If you live in a warm climate or want to try growing one indoors, believe it or not you can actually get the living plant on Amazon.

Because it’s so rare and most say the taste is better, it’s a coveted delicacy. If you can afford the nine-course meal and several month waitlist for a seat at The French Laundry – which is among the most expensive restaurants in America – then you might encounter the Gros Michel depending on the menu that day.

If you cannot afford it or even if you can, we recommend skipping French Laundry. For $310 per person excluding wine, this snobby Napa Valley restaurant is totally overrated. Even if it is good, when you are left hungry after spending so much money, what kind of scam is that?!

In Superfoodly’s hometown of Los Angeles, no one sells the Gros Michel variety at any farmers market. There have been sightings elsewhere in Southern California and Florida, but you see them as often as a flying saucer. They’re only being sold by hobbyists from backyard gardens. Where you can readily buy Big Mike is Southeast Asia, where it is still grown on a larger commercial scale.

If not genetically modified, Cavendish will become an extinct banana flavor eventually, but only among the large scale producers like Dole, Chiquita, and Fresh Del Monte. Even when that happens, there will always be smaller operations that still grow and sell it, just like how Gros Michel is still available 60 years after its alleged “extinction.”

Are bananas genetically modified?

Dole bananas for sale at the supermarketCurrently 100% of the bananas for sale in the world are non-GMO. Even though their DNA hasn’t been artificially altered, they have been selectively bred over many generations to produce what you currently know to be a banana – a seedless, intensely sweet creamy pulp which is uniform in appearance.

The version you eat is so unnatural that the plants can’t even breed on their own. Not even the organic versions.

Their dietary fiber, vitamin B6, and potassium are often touted as health benefits. If you were to eat the wild versions from nature, you would probably be better off.

The most accurate gauge of antioxidant content is ORAC value. What Cavendish clocks in at is relatively low at 795 (per 100 grams). Even a plain baked white potato is 40% higher, with an ORAC of 1,138.

Research out of Cornell concluded that “bananas and melons had the lowest” measurement of antioxidants among 25 of the most commonly consumed fruits in the US (9).

Very little research exists on the hundreds of wild species, but many appear to offer greater benefits than the pretty and sweet versions you are accustomed to.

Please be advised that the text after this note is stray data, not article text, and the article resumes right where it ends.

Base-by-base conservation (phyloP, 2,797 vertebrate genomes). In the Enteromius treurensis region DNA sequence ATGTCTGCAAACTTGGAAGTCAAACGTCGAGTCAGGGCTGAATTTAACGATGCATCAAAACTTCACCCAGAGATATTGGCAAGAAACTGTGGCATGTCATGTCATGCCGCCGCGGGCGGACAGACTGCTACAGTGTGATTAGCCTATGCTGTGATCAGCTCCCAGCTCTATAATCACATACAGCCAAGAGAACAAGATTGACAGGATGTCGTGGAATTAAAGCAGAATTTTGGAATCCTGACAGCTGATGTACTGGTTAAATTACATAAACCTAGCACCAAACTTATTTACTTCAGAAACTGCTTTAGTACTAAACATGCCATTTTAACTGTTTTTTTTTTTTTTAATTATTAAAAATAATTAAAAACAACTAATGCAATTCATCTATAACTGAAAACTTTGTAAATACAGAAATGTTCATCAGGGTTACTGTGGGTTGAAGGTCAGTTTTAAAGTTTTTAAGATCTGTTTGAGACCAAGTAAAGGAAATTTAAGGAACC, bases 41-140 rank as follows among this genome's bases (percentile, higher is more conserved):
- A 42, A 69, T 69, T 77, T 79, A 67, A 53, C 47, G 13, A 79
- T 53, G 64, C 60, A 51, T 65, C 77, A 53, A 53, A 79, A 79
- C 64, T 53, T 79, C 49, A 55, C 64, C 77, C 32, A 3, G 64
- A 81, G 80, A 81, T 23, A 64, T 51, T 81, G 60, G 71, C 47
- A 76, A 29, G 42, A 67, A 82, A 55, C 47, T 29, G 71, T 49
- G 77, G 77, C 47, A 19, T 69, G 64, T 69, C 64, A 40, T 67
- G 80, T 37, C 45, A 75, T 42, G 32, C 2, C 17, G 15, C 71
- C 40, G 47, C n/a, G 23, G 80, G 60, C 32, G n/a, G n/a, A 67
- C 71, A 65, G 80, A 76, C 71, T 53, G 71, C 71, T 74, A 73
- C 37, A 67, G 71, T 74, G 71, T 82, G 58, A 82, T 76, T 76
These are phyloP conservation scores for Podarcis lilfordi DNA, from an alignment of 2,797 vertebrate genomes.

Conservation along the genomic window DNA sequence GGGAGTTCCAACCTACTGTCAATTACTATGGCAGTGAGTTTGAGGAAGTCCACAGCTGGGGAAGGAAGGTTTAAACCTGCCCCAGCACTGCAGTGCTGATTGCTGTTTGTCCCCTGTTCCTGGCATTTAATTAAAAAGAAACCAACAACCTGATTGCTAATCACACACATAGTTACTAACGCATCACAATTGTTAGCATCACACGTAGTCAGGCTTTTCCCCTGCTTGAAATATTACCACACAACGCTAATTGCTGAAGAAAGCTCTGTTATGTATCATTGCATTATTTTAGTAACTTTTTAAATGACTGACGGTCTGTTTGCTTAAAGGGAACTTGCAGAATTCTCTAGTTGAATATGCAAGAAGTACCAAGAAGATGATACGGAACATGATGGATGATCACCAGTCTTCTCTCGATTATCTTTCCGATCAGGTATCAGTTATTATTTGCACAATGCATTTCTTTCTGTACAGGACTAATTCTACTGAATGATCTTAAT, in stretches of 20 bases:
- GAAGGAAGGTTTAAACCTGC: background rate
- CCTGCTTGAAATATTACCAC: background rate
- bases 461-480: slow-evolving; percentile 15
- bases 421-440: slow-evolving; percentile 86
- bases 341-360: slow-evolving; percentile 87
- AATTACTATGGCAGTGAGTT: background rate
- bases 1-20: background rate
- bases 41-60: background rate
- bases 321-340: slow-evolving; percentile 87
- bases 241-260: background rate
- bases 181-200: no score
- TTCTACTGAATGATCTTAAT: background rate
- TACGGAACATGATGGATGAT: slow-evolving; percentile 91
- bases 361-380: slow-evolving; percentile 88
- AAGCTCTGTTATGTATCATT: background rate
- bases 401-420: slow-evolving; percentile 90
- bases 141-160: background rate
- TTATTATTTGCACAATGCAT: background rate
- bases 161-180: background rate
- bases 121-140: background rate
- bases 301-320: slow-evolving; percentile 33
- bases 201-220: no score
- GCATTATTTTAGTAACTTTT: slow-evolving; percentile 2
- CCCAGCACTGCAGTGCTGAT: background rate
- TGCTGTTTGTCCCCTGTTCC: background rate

Wild bananas like the Musa acuminata Colla have been found to have some different pharmacological activities “and can be used in designing potent therapeutic agents” (10).

wild banana
This is an example of what a wild variety looks like. They have seeds, some more than others. Many are more rounded vs. elongated. Photo by Warut Roonguthai [CC BY-SA 3.0], via Wikimedia Commons
In many countries such as India, cooking the unripe fruits by pressure cooking is a common way people eat them. When scientists prepared the wild and commercial using this method and then measured their phytonutrients, they found (11):

“Wild species presented higher phenolics, tannins, DPPH, ABTS and FRAP activity than commercial ones.”

Those alphabet soups are other methods for measuring antioxidants. For one species in particular, they claimed:

“This wild species may be an alternative to commercial ones and will be valuable to consumers for protecting from chronic diseases.”

Sure, bodybuilders may want the high sugar for their post workout protein smoothie, but diabetics don’t want a high-glycemic snack. The variations in sucrose, glucose, and fructose vary greatly among the species and can offer something for everyone, instead of the current one-size-for-all fruit.

Here’s a look at how 11 types compare (12):

fructose, glucose, and sucrose content of 11 wild banana varieties

Best of all, the wild plants breed the old fashioned way. Instead of cuttings, the pollination of flowers and production of seeds means that there is immense genetic diversity. The plants within a given species are not clones of one another. That means they’re naturally more resilient to fungus, bacteria, and other parasites.

Why doesn’t the industry sell any of these others?

For the same reason your grandparents could only buy bleached white Wonder Bread. Just like those pretty loaves, the Cavendish has a long shelf life and doesn’t tarnish easily during transport. It’s also chock full of sugar, so of course it’s delicious.

We wised up to Wonder Bread and have since adapted less refined grains. When will the same happen with America’s bestselling fruit?

Instead of switching to more natural varieties which breed on their own, stories that the banana could be extinct in 10 years are being used to drum up support for genetically modified bananas.

It is not the literal extinction of the Cavendish, but rather a GMO replacement which is the more likely thing to happen during the next 5 to 10 years.

Bill Gates’ GMO to save the day?

microscope looking at Petri dishThe history of the GMO banana is short. It started a few years ago when the Bill and Melinda Gates Foundation plowed at least $15 million into developing a species with higher vitamin A, E, and iron content, as well as designing it to have better resilience to diseases. Queensland University of Technology developed the frankenfruit. (13)

The motive behind it is well-intentioned; to boost nutritional content for this food that’s a staple in India, Uganda, Rwanda, and other countries whose populations are suffering from malnutrition.

Now to be clear, you can’t blame Bill Gates for what’s currently going on. But that initiative is being used to bolster support for GMO bananas. Like what the non-profit Mother Jones said in an article with their headline “The Only Way to Save Your Beloved Bananas Might Be Genetic Engineering” (14).

In 2017, it was announced a trial of GMO Cavendish will be grown in a 14 acre (6 hectare) field in the Northern Territory of Australia. Unlike the red banana that was funded by Gates for malnutrition, this GMO is for resistance to the Panama TR4 disease. It’s being touted as a way to avoid extinction, since 4 of the lines tested so far demonstrated “either complete or very high levels of resistance.” (15)

GMOs are not the “only way”

You can argue there are pros and cons to genetically manipulating the species, but you can’t claim that’s the “only way” to solve this problem.

We wouldn’t even be having this problem in the first place if we were eating species which naturally bred on their own!

Sure, the real wild non-GMO bananas aren’t as pretty as the Cavendish, but they might be better for your health and the plants would naturally be more resilient to fungal attacks like the TR4. Seems like a better way to solve the problem, don’t you think?